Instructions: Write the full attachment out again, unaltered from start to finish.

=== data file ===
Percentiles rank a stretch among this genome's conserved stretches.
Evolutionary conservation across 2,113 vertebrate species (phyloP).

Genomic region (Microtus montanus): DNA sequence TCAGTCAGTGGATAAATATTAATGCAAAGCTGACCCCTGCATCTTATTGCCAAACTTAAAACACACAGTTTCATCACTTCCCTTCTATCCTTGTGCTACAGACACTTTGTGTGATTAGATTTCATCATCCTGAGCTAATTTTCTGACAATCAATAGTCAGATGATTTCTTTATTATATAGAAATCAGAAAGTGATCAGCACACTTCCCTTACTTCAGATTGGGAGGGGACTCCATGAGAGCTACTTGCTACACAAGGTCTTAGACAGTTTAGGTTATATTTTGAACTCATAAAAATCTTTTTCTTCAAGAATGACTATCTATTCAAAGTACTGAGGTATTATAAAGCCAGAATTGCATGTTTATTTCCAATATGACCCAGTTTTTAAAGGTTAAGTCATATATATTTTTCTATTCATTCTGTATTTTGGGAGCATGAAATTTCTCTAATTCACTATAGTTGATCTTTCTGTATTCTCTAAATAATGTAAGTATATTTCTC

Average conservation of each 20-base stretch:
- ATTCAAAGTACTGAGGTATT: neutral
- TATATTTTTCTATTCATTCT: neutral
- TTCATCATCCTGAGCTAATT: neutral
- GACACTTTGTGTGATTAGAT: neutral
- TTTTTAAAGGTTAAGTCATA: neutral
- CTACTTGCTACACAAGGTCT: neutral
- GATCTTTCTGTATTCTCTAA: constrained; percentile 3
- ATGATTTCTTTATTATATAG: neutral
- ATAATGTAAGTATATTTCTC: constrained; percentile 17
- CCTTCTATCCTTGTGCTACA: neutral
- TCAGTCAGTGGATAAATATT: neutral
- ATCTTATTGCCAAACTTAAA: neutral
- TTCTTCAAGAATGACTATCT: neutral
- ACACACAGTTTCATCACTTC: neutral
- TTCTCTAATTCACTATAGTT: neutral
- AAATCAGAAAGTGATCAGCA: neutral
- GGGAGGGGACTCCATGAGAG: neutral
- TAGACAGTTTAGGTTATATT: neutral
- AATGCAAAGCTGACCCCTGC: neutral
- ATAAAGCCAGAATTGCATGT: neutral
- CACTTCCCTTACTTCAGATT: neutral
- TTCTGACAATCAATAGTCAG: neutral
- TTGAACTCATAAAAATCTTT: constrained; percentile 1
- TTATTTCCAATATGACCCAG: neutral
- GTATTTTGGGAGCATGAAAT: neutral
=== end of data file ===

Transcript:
Percentiles rank a stretch among this genome's conserved stretches.
Evolutionary conservation across 2,113 vertebrate species (phyloP).

Genomic region (Microtus montanus): DNA sequence TCAGTCAGTGGATAAATATTAATGCAAAGCTGACCCCTGCATCTTATTGCCAAACTTAAAACACACAGTTTCATCACTTCCCTTCTATCCTTGTGCTACAGACACTTTGTGTGATTAGATTTCATCATCCTGAGCTAATTTTCTGACAATCAATAGTCAGATGATTTCTTTATTATATAGAAATCAGAAAGTGATCAGCACACTTCCCTTACTTCAGATTGGGAGGGGACTCCATGAGAGCTACTTGCTACACAAGGTCTTAGACAGTTTAGGTTATATTTTGAACTCATAAAAATCTTTTTCTTCAAGAATGACTATCTATTCAAAGTACTGAGGTATTATAAAGCCAGAATTGCATGTTTATTTCCAATATGACCCAGTTTTTAAAGGTTAAGTCATATATATTTTTCTATTCATTCTGTATTTTGGGAGCATGAAATTTCTCTAATTCACTATAGTTGATCTTTCTGTATTCTCTAAATAATGTAAGTATATTTCTC

Average conservation of each 20-base stretch:
- ATTCAAAGTACTGAGGTATT: neutral
- TATATTTTTCTATTCATTCT: neutral
- TTCATCATCCTGAGCTAATT: neutral
- GACACTTTGTGTGATTAGAT: neutral
- TTTTTAAAGGTTAAGTCATA: neutral
- CTACTTGCTACACAAGGTCT: neutral
- GATCTTTCTGTATTCTCTAA: constrained; percentile 3
- ATGATTTCTTTATTATATAG: neutral
- ATAATGTAAGTATATTTCTC: constrained; percentile 17
- CCTTCTATCCTTGTGCTACA: neutral
- TCAGTCAGTGGATAAATATT: neutral
- ATCTTATTGCCAAACTTAAA: neutral
- TTCTTCAAGAATGACTATCT: neutral
- ACACACAGTTTCATCACTTC: neutral
- TTCTCTAATTCACTATAGTT: neutral
- AAATCAGAAAGTGATCAGCA: neutral
- GGGAGGGGACTCCATGAGAG: neutral
- TAGACAGTTTAGGTTATATT: neutral
- AATGCAAAGCTGACCCCTGC: neutral
- ATAAAGCCAGAATTGCATGT: neutral
- CACTTCCCTTACTTCAGATT: neutral
- TTCTGACAATCAATAGTCAG: neutral
- TTGAACTCATAAAAATCTTT: constrained; percentile 1
- TTATTTCCAATATGACCCAG: neutral
- GTATTTTGGGAGCATGAAAT: neutral